@jwbalelo Take a detailed look at the history of lot sales within that neighborhood. If there are few to none, you will be a pioneer and need to buy the property really low. Clearly you will need to build in the HOA fee into the holding costs as well as grass cutting (many require you to keep all or a portion of the lot mowed). I recently rolled the dice on one. The neighborhood lot sales had been dormant for years but with the real estate boom, lots were starting to sell. We doubled our money.


@robc If it is a good location, is well maintained and will provide enough net income after expenses I would just be sure that it is fee simple property. Try to get a copy of their yearly budget and maintenance scheduling from someone before you make a final decision to buy.
As for the HOA itself, as an owner, I have not found the overseers very “owner friendly”. HOA’s have maintenance responsibilities. If they are responsible for the problem you may encounter on your property my experience has been they do everything they can to just band-aid the problem and will not investigate to find the root of the problem. They shun, in my experience, their responsibilities wherever and whenever they can but, sure are on top of every minor infraction you my be responsible for.
Lastly, those who become board members usually do so because they want their own agenda taken care of regardless of whether it may be a violation of the rules. Favoritism also abounds.

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@jwbalelo I agree with everything said here and I’ll pile on. Assessments are HOA poison. Picture this: you belong to a golf club and you pay your dues like every other member. One day you get a letter from the club that says “Since the grass on the fairway on hole 16 died over the winter, we’re going to have to replace it and each member’s share of the cost is $5000. Assessments are just like that. When you’re buying in an HOA, ask if an assessment might be coming. In my experience they always come as a surprise and they’re for odd things that you, as the owner, don’t give two … well, some assessments I’ve been billed for are new paving on a section of the walking path, a new cow-catcher gate, repair cracks in the road in an undeveloped part of the HOA, etc.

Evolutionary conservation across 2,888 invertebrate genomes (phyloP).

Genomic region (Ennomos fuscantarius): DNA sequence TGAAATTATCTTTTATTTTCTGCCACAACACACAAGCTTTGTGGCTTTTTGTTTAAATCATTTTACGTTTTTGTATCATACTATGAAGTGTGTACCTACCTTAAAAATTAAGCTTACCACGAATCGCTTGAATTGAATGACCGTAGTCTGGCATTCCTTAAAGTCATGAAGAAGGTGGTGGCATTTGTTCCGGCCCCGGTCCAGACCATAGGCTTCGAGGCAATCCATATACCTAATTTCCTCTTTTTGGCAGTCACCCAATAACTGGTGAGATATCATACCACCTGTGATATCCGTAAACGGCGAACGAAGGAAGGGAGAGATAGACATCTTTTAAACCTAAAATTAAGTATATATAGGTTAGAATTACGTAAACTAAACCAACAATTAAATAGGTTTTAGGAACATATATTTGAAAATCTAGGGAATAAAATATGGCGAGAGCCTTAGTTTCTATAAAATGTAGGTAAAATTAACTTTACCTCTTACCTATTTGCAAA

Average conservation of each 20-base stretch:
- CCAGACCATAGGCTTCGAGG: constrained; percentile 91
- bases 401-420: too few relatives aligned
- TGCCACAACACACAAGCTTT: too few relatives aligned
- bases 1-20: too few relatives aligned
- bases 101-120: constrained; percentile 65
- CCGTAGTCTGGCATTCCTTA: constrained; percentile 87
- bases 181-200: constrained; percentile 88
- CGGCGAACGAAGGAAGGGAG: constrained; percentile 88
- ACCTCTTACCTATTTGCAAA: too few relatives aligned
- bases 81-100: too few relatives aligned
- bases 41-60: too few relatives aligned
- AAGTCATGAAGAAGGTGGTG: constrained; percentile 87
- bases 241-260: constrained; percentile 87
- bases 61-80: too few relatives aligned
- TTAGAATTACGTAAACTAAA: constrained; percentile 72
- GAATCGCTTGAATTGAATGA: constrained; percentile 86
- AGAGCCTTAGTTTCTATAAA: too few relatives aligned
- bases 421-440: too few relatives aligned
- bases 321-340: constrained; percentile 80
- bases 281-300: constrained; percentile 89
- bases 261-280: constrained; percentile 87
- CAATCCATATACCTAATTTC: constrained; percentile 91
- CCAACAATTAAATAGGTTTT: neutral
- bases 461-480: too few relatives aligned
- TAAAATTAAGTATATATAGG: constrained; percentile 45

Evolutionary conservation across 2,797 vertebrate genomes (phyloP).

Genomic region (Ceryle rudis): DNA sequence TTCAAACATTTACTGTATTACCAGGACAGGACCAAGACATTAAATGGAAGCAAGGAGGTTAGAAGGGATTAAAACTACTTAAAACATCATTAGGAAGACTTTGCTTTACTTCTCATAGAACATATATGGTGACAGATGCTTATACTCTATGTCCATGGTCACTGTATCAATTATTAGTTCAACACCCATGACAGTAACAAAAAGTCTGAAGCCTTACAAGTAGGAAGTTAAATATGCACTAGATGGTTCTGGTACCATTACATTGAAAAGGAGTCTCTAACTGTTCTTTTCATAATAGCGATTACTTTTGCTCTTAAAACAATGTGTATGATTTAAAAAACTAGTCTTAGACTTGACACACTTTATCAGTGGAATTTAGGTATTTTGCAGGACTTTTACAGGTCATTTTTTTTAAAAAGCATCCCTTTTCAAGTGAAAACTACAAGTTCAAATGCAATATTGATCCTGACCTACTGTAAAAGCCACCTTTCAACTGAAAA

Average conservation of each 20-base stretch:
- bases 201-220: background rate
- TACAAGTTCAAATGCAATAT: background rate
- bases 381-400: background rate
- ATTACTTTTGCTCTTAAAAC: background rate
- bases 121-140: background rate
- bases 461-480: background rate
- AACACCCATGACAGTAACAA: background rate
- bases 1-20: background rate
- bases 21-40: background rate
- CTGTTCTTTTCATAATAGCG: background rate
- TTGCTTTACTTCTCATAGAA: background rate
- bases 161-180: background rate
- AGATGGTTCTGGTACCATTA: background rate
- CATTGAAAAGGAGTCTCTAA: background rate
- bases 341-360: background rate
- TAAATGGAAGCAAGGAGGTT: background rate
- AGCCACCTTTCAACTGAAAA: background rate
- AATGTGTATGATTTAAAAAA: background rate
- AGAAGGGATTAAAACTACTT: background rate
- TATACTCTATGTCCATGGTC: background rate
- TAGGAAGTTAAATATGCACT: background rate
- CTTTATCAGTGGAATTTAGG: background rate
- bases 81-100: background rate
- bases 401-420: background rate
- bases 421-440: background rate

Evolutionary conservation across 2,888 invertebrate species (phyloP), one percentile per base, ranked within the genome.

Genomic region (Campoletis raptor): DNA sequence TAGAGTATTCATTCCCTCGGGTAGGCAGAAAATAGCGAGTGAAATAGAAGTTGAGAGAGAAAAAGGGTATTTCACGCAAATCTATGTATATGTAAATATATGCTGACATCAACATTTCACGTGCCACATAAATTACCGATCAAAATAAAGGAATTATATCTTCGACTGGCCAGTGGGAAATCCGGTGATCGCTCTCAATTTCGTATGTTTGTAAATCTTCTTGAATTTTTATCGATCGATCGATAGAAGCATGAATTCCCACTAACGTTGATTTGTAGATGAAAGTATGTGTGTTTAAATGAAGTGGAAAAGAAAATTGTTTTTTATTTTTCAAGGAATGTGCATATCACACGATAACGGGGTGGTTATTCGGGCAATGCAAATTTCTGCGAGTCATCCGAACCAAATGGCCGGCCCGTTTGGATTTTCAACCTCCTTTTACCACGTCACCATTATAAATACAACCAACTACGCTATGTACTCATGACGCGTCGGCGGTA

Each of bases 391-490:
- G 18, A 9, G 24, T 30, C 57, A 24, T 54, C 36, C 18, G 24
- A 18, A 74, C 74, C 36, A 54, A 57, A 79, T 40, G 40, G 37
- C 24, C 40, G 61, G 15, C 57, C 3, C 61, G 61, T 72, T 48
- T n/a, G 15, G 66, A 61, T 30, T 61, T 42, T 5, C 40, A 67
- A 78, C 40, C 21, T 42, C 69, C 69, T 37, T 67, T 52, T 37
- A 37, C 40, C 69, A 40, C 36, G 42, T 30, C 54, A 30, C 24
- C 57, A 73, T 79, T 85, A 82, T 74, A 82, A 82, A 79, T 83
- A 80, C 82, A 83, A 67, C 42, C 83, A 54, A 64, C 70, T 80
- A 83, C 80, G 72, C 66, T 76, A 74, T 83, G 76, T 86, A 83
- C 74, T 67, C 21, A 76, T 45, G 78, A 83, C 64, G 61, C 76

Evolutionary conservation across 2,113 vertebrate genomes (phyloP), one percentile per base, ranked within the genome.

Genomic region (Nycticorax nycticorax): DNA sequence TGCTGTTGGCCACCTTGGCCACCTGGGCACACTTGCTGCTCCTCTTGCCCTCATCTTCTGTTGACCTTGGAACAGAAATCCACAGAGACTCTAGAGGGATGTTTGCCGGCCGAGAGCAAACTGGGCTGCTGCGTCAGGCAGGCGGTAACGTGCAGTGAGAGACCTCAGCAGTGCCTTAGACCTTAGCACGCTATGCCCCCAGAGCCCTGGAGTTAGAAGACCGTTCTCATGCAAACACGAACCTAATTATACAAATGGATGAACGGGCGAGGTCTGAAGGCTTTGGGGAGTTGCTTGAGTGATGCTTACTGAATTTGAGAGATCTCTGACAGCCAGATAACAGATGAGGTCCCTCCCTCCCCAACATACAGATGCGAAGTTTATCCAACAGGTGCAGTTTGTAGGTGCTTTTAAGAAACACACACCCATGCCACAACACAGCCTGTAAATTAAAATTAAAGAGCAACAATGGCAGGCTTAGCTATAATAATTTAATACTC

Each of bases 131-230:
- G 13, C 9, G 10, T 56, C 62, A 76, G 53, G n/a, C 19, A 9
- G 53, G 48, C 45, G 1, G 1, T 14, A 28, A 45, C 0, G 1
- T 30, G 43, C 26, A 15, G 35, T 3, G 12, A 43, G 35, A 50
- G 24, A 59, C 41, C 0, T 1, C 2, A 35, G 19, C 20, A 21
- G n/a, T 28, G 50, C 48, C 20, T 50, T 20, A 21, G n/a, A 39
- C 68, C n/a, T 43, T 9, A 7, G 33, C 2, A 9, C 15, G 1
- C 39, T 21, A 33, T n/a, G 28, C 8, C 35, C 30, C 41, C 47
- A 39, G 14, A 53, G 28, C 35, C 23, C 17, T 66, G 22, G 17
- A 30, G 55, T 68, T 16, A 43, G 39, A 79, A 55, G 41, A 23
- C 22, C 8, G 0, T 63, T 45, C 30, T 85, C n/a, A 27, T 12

They make the property harder to sell.

I would ask the seller for recent HOA financials, recent HOA correspondence and minutes of HOA meetings - maybe for the past two years. The minutes will disclose any proposed fee increases or special assessments lurking right around the corner. The number of members with delinquent dues will give an indication of current owner satisfaction with the project.

Lots of delinquent dues means trouble in the heavenly land of lots. But it might also provide buying opportunities with the beleaguered HOA. They generally have the power to foreclose to extract their pound of flesh. Lazy volunteer board members may take the path of least resistance and sell their lien rights at a discount?

Cold call the board members and chat them up. Make them feel important and they may tell you all kinds of good stuff you should know.